[VaVbVc]=[Z+ZRZRZRZRZ+ZRZRZRZRZ+ZR][IaIbIc]\begin{bmatrix} V_a \\ V_b \\ V_c \end{bmatrix} = \begin{bmatrix} Z + Z_R & Z_R & Z_R\\ Z_R & Z + Z_R & Z_R\\ Z_R & Z_R & Z + Z_R \end{bmatrix}\begin{bmatrix} I_a \\ I_b \\ I_c \end{bmatrix}

Now, let’s do the same in terms of symmetrical components. It is easy to see that the positive and negative sequence currents will add to 0 in the return wire, leaving only the zero sequence components to be affected by ZRZ_R. Recall, that each voltage symmetrical component depends only on the corresponding symmetrical component of current. This leads to the following equation relating voltage symmetrical components to current symmetrical components:

[V0V+V]=[3ZR000Z000Z][I0I+I]\begin{bmatrix} V_0 \\ V_+ \\ V_- \end{bmatrix} = \begin{bmatrix} 3Z_R & 0 & 0\\ 0 & Z & 0\\ 0 & 0 & Z \end{bmatrix}\begin{bmatrix} I_0 \\ I_+ \\ I_- \end{bmatrix}

In analysis, looking at the symmetrical components can more intuitively convey the nature of imbalances caused by system events such as faults. For example, faults involving ground lead to a zero sequence component, while line to line faults produce only positive and negative sequence components [2].

We can compute symmetrical components on real PMU measurements in the NI4AI dataset. This entails querying 6 measurements from a single PMU: three magnitudes and three angles for the phasors from each of the three circuit phases. We will compute the symmetrical components of a set of voltage measurements. The plots in Fig. 7 show the raw voltage magnitudes and angles over 5 minutes.

Figure 7: Three phase voltage measurements

Notice that the angles reported by the PMUs are in degrees and are “wrapped” to bound them between 0 and 360 degrees. For this computation, we “unwrap” them and convert to radians to obtain the smooth angle time series shown in Fig. 8 (for more on this transformation, see this post):

Figure 8: Unwrapped voltage angles

The final preprocessing step is to combine the magnitude and angle measurements to obtain complex valued voltage phasors. From these phasors, we compute the symmetrical components. The magnitudes of the positive, negative, and zero sequence components are plotted in Fig. 9.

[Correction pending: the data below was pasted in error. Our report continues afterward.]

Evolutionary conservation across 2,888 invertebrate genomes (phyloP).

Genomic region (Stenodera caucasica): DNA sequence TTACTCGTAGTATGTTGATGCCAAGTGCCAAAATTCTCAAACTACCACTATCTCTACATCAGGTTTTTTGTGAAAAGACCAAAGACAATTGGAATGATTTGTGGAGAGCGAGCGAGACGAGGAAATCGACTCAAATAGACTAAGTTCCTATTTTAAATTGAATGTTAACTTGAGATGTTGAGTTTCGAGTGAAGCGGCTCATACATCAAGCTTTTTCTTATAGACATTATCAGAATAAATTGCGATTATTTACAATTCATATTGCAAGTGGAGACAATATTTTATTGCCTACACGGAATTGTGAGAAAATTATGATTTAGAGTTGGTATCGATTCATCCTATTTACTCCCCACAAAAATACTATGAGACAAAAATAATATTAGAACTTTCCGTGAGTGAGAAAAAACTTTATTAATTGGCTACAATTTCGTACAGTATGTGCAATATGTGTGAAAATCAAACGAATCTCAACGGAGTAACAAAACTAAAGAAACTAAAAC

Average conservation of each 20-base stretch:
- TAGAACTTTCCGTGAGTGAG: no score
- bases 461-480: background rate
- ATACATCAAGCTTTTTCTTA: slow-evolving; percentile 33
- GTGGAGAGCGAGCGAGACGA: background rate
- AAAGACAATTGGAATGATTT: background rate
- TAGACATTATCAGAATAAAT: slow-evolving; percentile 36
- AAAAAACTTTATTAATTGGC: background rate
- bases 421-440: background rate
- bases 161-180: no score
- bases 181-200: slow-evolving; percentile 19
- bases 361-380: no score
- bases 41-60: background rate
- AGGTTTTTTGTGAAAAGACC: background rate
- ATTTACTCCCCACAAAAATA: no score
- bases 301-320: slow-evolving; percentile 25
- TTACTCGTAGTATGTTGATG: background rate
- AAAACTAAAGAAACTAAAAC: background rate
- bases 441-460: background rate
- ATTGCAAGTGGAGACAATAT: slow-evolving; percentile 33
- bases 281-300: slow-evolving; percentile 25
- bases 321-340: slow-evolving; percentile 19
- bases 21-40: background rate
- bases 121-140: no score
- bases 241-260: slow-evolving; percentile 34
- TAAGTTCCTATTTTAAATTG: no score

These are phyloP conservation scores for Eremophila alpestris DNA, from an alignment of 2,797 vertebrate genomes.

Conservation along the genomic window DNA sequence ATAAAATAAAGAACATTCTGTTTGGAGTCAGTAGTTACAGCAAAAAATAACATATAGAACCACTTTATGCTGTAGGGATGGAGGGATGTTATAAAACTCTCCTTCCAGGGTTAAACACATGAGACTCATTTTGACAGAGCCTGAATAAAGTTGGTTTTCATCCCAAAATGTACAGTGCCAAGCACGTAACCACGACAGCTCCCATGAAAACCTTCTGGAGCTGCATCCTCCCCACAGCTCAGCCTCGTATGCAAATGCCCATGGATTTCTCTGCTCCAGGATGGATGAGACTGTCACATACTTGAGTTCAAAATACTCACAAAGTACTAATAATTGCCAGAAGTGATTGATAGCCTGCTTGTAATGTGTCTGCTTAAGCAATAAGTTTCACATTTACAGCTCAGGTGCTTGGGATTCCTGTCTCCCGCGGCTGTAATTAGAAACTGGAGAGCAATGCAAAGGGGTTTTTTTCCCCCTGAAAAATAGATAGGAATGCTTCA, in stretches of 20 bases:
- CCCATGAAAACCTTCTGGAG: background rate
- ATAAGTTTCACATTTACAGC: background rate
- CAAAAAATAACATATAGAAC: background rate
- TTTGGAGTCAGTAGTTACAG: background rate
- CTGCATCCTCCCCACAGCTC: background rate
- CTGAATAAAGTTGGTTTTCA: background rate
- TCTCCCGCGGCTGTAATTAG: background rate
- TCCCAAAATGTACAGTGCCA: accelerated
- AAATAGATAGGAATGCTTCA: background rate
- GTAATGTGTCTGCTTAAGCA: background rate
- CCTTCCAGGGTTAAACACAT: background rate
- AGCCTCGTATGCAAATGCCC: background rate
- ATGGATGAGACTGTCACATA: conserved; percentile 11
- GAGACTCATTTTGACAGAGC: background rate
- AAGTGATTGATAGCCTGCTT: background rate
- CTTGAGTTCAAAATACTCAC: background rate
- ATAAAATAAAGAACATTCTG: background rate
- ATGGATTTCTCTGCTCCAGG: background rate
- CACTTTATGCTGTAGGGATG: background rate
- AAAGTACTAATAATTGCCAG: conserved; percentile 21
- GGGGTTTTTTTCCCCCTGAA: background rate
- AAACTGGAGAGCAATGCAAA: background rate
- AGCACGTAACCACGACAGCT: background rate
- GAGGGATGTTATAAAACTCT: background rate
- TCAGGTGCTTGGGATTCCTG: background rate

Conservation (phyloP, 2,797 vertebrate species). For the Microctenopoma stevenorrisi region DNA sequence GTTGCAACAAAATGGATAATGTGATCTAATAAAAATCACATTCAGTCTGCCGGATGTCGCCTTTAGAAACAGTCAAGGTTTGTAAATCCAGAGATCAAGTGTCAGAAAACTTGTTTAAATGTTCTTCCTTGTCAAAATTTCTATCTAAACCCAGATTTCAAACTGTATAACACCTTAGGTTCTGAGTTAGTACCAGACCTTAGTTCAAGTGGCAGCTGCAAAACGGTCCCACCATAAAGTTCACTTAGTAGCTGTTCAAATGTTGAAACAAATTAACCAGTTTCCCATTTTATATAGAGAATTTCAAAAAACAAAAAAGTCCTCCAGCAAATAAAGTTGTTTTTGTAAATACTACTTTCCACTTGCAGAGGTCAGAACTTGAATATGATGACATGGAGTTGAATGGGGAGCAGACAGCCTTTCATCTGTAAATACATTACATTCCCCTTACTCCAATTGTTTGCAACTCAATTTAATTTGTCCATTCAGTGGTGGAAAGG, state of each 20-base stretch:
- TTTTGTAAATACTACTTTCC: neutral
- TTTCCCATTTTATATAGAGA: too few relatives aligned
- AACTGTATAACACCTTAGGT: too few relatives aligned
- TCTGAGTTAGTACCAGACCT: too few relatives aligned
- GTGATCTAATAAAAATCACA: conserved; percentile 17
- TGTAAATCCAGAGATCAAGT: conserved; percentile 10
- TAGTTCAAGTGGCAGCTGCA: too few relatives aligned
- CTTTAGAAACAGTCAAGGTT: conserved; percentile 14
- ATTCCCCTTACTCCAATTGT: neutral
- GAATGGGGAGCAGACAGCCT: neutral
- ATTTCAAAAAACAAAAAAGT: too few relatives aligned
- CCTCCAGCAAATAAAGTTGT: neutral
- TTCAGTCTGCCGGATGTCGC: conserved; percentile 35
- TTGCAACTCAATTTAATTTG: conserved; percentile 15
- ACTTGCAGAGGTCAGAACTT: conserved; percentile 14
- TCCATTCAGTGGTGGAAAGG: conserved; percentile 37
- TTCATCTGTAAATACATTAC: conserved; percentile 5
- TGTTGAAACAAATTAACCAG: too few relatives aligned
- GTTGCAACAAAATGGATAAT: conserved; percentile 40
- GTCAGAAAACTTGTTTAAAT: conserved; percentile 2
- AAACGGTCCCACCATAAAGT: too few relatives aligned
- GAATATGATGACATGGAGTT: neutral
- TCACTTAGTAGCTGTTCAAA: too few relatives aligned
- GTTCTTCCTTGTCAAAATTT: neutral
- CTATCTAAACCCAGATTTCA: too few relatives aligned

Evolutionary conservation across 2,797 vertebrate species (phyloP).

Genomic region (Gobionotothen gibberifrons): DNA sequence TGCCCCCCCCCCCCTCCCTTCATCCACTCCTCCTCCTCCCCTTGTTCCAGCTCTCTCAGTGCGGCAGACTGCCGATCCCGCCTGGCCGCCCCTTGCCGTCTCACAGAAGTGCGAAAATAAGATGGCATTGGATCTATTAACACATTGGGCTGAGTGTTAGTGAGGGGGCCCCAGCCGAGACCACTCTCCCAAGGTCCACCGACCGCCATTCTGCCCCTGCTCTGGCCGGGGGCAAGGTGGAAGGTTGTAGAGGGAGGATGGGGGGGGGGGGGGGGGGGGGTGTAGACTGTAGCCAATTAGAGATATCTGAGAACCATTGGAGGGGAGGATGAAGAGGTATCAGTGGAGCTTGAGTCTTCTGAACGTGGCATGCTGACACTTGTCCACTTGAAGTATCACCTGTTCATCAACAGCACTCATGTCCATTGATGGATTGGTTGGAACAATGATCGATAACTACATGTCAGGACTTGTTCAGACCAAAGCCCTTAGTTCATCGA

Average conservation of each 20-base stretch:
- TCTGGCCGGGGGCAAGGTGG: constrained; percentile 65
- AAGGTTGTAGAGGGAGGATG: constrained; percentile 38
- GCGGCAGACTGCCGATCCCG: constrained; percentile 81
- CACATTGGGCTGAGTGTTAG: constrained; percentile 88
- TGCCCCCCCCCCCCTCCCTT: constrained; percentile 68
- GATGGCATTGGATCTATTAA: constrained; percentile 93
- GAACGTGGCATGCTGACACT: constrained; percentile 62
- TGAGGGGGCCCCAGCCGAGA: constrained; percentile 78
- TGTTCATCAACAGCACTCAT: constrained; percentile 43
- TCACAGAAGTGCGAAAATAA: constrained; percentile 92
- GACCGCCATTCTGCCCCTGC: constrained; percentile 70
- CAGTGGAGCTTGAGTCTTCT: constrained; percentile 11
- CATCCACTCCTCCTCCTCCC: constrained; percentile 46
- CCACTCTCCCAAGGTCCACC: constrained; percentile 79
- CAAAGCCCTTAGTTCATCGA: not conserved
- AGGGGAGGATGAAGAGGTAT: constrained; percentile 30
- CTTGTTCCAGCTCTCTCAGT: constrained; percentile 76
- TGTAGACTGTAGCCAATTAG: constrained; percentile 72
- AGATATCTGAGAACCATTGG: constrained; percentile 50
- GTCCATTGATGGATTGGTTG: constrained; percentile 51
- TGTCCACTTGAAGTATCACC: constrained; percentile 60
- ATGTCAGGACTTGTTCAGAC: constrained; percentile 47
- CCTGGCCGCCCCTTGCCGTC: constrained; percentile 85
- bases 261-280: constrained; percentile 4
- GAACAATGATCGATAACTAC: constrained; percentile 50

Figure 9: Magnitude of symmetrical components of voltage data.

Notice that while the negative and zero sequence components are never zero, their magnitudes are several orders of magnitude smaller than the positive sequence. This reflects the fact that while the system is never perfectly balanced, it is close to balanced.

Finally, let us consider what happens to the symmetrical components during a significant system event. First, we query voltage measurements during a large voltage sag, where the voltage magnitude drops briefly but dramatically (for more on voltage sags, see this post). The data is shown in Figure 10.

Figure 10: Voltage measurements during voltage sag event.

The symmetrical component magnitudes during this event are shown in Fig. 11.

Figure 11: Magnitude of symmetrical components of voltage sag.

Notice the dramatic increase in the positive and negative sequence components during the voltage sag. This information may be useful for identifying the cause of the voltage sag.


[1] Amberg, A., & Rangel, A. (2014). Tutorial on symmetrical components. Selinc. Cachefly. Net, 1, 1-6 [2]


Mohini Bariya

Mohini Bariya is a PhD student in Electrical Engineering at UC Berkeley. Her work is on grid modernization and renewables integration, with a focus on using sensor measurements for system awareness to enable safer, more efficient grid operations. She hopes this blog will excite others about the electric grid and grid measurements. You can reach her at